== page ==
August 20, 2010
August 20, 2010
Remember that Political Ads By State and Local Candidates Need to Have Candidate’s Recognizable Voice or Picture to Be a Use
By David Oxenford,
Davis, Wright, Tremaine LLP
NW law firm
While most of the FCC’s political broadcasting rules have remain unchanged for almost 20 years, each year there are a few new wrinkles that arise, and seemingly a few misconceptions that make the rounds among advertising agencies that work with political candidates.
One such misconception that seems to be circulating this year is that an ad for a state or local political candidate does not need to have their voice or picture to be a “use” under FCC rules. Only “uses” are entitled to lowest unit rates and subject to the no censorship provisions. For some reason, agencies in several states have tried to convince broadcasters that, as long as a spot has a sponsorship identification at the end (and, for television, a textual sponsorship identification 4% of screen height for 4 seconds), that spot is a “use.” But that is not correct. A “use” requires that the recognizable voice or picture of a candidate be in the spot – and that is true even for spots for state and local candidates.
Some advertisers may be confused by the change in Federal laws (now itself almost a decade old) that required that Federal candidates identify themselves in their ads and personally state that they approved the message of the ad, Perhaps some of the advertisers think that, because the law for Federal candidate is so detailed, and because it does not specifically cover state candidates (though several state laws now have imposed the same obligation on state and local candidates in their states), there is no requirement at all for state and local candidates to appear in their ads. But they are not correct – for a spot to be a use, a candidate him or herself must have a recognizable voice or image in that ad.
While it is not illegal for a station to run a state or local candidate’s ad when the ad does not have a candidates voice in it, there are important ramifications for the station if the spot is not a “use”. First, without the candidate’s voice or picture, the ad is not entitled to lowest unit rates. There has been some controversy, not settled by the Federal Election Commission and perhaps subject to interpretations under state election commission rules, about whether a station that charges a candidate lowest unit rates for a spot not entitled to such rates may be making a corporate campaign contribution to that candidate, which is prohibited under Federal law and in most states. Most importantly for the stations, if the spot does not have the candidates voice or picture in it, the spot is not covered by the ‘No censorship” provision of Section 315 of the Communications Act. That provision prohibits a station from rejecting a candidate’s ad based on its content. But, because the station can’t reject the ad based on its content, the station has no liability for the contents of the ad. Conversely, if the ad does not have the appearance by the candidate in it, then the station is free to reject it based on its content, and thus the station could theoretically have liability for the content of the ad. As we approach a heated election season where stations don’t want the obligation to check the veracity of every claim made by one candidate about an opposing candidate in an attack ad, stations should be careful to insure that spots purchased by candidates are in fact uses, containing the recognizable voice or picture of the candidate – even for state and local candidates.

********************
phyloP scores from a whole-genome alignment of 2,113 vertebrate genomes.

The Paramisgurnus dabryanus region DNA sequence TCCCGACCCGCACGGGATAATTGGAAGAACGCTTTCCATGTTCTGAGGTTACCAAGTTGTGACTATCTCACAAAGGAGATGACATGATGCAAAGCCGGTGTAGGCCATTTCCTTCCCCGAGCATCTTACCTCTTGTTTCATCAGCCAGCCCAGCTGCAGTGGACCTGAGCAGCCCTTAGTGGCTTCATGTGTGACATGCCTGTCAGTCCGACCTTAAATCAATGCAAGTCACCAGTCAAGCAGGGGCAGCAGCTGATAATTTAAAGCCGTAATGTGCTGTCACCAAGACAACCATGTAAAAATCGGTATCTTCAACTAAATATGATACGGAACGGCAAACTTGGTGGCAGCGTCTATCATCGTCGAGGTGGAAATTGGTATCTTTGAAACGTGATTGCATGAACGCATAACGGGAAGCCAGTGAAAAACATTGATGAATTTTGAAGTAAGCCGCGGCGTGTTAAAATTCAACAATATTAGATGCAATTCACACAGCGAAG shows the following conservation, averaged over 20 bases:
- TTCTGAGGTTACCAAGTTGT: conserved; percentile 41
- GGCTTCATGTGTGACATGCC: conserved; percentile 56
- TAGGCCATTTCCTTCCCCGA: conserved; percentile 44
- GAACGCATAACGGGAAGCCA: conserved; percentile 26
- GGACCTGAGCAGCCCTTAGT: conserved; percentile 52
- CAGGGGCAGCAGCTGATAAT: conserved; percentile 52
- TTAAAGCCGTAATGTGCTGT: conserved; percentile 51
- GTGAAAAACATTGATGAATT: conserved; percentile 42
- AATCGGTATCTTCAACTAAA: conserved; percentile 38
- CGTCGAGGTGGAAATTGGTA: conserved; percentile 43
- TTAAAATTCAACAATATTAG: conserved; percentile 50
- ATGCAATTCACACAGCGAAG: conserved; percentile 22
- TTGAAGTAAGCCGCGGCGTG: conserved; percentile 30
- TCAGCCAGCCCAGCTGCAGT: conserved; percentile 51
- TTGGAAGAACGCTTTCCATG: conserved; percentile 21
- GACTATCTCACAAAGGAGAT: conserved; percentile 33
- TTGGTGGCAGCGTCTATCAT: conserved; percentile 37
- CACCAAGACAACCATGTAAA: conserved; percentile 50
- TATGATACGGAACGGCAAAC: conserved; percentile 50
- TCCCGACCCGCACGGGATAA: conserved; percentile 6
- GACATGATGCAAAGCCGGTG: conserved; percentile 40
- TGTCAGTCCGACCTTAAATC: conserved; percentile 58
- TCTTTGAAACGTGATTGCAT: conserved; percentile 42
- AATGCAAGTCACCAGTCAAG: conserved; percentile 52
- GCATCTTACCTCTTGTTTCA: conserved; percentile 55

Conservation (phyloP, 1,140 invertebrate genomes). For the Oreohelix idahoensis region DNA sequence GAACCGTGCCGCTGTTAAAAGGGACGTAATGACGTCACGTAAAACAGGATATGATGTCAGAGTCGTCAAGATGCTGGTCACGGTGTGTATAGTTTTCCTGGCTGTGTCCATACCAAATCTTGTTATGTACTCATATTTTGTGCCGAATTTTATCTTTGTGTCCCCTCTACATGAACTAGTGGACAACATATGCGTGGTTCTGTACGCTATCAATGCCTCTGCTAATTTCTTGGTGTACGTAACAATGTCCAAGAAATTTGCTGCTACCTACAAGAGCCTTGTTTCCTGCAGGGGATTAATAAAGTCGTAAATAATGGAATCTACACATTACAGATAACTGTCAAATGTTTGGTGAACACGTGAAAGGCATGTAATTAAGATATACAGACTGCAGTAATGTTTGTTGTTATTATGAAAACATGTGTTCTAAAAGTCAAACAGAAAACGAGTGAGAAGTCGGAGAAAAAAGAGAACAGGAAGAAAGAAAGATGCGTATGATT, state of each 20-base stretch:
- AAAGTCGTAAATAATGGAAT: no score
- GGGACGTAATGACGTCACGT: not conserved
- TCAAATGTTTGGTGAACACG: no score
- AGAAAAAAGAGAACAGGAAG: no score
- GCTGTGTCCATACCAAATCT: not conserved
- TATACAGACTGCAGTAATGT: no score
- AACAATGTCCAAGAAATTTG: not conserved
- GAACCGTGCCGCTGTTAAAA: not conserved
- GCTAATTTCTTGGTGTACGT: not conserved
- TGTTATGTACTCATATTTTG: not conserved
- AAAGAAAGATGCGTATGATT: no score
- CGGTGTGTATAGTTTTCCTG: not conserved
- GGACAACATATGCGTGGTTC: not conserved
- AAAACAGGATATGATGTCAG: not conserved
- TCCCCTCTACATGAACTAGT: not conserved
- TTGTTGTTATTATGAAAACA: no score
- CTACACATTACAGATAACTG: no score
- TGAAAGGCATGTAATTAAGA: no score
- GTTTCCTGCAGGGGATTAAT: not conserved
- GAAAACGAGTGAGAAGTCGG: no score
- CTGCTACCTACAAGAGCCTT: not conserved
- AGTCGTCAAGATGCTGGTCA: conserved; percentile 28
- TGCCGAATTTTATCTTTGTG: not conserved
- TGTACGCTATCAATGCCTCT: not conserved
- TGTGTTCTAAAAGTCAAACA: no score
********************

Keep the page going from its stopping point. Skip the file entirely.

We have written about this issue of potential liability for the content of spots many times before, most recently in connection with ads by non-candidate groups that are now allowed from corporations and labor unions following the Supreme Court’s Citizens United decision. Our most recent article on that case can be found here. For more information about the FCC’s laws and policies regarding political broadcasting, check out the Davis Wright Tremaine Political Broadcasting Guide, available here.
no comments yet
Stay up to date with the latest political news and commentary from Oregon Business Report through daily email updates:
Prefer another subscription option? Subscribe to our RSS Feed, become a fan on Facebook, or follow us on Twitter.